ML Sources (and rare 8's again)

j b krygier jbkrygie at
Thu Apr 19 10:16:12 EDT 2001

RSCCONOVE at wrote:

> What other
> sources would an avid ML collector use?

Some useful ML 'Sources':

eBay is a useful source for ML collectors - even
if you are not bidding.  Some of the regular ML
sellers on eBay have great descriptions and photos
of ML editions: even if you can't afford that
particular early ML in DJ, you at least know what
it looks like, and might get a bit of history
regarding the book and its author.  Some seller
descriptions even include a brief review of the
book itself - useful if you actually read your MLs.

Other curious ML ephemera show up on eBay -
matchbooks, yearly advertising catalogs, printing
dies, baseball caps (just kidding)....

Some additional ML sources:  all of the following
provide a thumping good read for the ML diehard.
Scot should probably put these on the WWW site:

George M. Andes and Helen Kelly.  "Texts of
Choice: The Books of the Modern Library."

Gordon B. Neavill.  1979.  "The Modern Library
Series: Format and Design, 1917-1977.  Printing
History, vol. 1, no. 1.  pp. 26-37.

Gordon B. Neavill.  1981.  "The Modern Library
Series and American Cultural Life."  Journal of
Library History, vol. 16, no. 2.  pp. 242-252.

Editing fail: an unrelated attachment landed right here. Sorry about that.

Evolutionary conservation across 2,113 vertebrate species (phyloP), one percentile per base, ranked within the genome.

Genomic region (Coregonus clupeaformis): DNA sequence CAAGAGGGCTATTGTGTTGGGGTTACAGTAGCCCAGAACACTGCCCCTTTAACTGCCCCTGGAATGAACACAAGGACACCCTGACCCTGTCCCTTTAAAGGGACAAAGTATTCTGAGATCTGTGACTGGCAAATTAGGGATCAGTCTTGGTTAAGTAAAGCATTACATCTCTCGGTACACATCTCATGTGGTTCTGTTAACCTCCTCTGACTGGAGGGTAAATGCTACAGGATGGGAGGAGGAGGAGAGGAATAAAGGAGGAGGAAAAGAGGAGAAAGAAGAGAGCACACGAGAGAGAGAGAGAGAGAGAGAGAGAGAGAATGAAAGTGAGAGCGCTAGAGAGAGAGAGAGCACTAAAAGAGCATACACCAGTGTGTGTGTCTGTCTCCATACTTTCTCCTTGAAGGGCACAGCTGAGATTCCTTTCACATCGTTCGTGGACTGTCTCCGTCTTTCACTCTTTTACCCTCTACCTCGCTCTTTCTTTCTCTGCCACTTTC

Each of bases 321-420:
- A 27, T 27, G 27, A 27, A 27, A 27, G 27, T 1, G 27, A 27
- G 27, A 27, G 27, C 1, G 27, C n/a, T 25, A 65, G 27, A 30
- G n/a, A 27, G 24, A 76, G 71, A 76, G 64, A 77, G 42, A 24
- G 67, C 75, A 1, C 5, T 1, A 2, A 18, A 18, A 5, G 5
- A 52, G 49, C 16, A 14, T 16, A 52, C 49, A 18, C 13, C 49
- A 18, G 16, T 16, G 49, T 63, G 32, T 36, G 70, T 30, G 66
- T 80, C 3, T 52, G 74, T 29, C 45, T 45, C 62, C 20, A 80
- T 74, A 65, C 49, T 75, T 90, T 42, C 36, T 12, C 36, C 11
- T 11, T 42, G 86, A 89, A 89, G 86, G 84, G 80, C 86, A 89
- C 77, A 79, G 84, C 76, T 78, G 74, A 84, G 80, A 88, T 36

Gordon B. Neavill.  1984.  "The Modern Library
Series."  PhD Dissertation, University of Chicago
(Graduate Library School).

Jay Satterfield.  1999.  "The World's Best Books:
Taste, Culture, and the Modern Library." PhD
Dissertation, University of Iowa (American

Satterfield's dissertation will be published as a
book, "The World's Best Books: Taste, Culture, and
the Modern Library," in late spring or early
summer of 2002 (part of the University of
Massachusetts "Studies in Print Culture & the
History of the Book" series) (info from Jay
Satterfield, jsatterf at  I am
not sure if he is on this list or not.

Most University libraries and some public
libraries can acquire dissertations and academic
journal articles (such as those noted above) via the
Inter-library Loan system.  Ask your favorite
librarian about it.

> What are the hard to find type 8
> spine ML editions?

As for difficult to find binding 8 MLs - this was
discussed on ModLIb a few weeks back.  The values
in Henry's Guide are a good indication of
obscurity except in a few cases.  Some MLs, such
as Salinger, are highly valued due to interest in
the author by non-ML collectors.  "Catcher in the
Rye" is not difficult to find (I have 4 copies in
DJ, all found in Columbus for a few bucks each).

On the other hand, a few titles - such as Morley's
Human Being, Godden's Black Narcissus, Hamsun's
Growth of the Soil, Hemon's Maria Chapelaine,
Hersey's Bell for Adano - are not valued very
highly but are not so easy to find anymore.  My basic
rule of thumb is that any ML discontinued in the
late 40s or early 50s is going to be relatively scarce
in decent shape with a DJ - regardless of its value in
the Guide.

John K.

j   b   k r y g i e r

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